Bridging the gap between theoretical and empirical research and establishing tight and mutually inspiring cooperation between these two approaches is a major challenge for further progress in understanding the evolution of cooperation.’

Doebeli & Hauert 2005, 8: 761

The systems I focus on are the colonial ciliate Zoothamnium niveumCand. Thiobios zoothamnicoli, an ectosymbiont covering the host in a monolayer from shallow-water wood falls and the giant tubeworm Riftia pachyptila and its endosymbiont Cand. Endoriftia persephone from deep-sea hydrothermal vents. In both systems, the host provides chemicals for the symbiont to oxidize sulfide and fix inorganic carbon. In both systems the symbiont provides fixed carbon to the host through immediate release and uptake into the host. While symbiont transmission is vertical in the colonial ciliate, it is horizontal in the giant tubeworm. Mutualism is facultative for the colonial ciliate. Induced by the presence or absence of the symbiont the host exhibits polyphenism. In contrast, mutualism is obligate for the giant tubeworm, but facultative for the symbiont with loner populations in the vent and surrounding deep-sea environment. Hence, both systems differ in symbiont location (ecto- versus endosymbiont), dependency (facultative versus obligate host, facultative symbiont versus obligate symbiont), and transmission (vertical versus horizontal) and therefore are suitable to investigate the impact of these traits on the establishment, maintenance and persistence of symbiotic mutualism.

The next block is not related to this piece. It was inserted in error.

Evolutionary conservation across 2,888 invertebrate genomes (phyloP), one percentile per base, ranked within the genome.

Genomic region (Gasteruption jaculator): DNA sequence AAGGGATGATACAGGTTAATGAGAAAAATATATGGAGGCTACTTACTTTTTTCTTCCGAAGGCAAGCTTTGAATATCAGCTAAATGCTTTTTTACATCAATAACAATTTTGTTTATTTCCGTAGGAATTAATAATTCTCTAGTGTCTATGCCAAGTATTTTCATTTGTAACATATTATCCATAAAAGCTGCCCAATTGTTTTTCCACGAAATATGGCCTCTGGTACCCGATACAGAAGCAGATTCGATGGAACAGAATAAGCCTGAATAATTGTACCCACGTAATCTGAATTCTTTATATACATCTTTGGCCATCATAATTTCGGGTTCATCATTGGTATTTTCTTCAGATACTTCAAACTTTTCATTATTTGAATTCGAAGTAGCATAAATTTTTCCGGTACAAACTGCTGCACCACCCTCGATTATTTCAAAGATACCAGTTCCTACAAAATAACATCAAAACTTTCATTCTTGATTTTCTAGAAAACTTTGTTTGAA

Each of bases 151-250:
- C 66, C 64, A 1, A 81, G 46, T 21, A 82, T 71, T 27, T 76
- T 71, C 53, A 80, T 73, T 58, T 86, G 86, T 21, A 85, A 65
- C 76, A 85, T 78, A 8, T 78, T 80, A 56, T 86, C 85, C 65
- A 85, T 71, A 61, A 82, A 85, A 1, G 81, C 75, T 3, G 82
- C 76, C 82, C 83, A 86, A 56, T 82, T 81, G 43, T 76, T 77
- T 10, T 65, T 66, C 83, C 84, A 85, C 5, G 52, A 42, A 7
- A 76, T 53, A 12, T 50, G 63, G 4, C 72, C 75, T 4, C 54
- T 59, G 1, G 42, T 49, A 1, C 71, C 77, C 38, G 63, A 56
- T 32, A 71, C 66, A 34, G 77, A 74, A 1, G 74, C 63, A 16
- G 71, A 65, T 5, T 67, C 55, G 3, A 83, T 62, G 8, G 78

• Microbial symbiotic mutualism, with emphasis on dual partnership between sulfur-oxidizing bacteria and eukaryotes

• Ecology and evolution of symbiotic mutualism

• The environment as third player

• Maintenance through partner fidelity feedback

• Impact of the loner strategy in the persistence of mutualism

• Host life cycle and symbiont transmission


in vivo experiments in high-pressure and ambient pressure flow-through systems to follow host and symbiont fitness under varying conditions

in situ experiments at deep-sea hydrothermal vents and shallow-water wood falls to investigate recruitment, growth and decay of populations


• We know that the thiotrophic endosymbiont of the giant tubeworm escapes upon host death. We are investigating now how this microbe manages to leave a dead host and how they colonize and proliferate in the environment.

• Currently we can cultivate the giant ciliate with and without its thiotrophic ectosymbiont in natural seawater. We are working hard to develop axenic cultures with and without the microbial partner.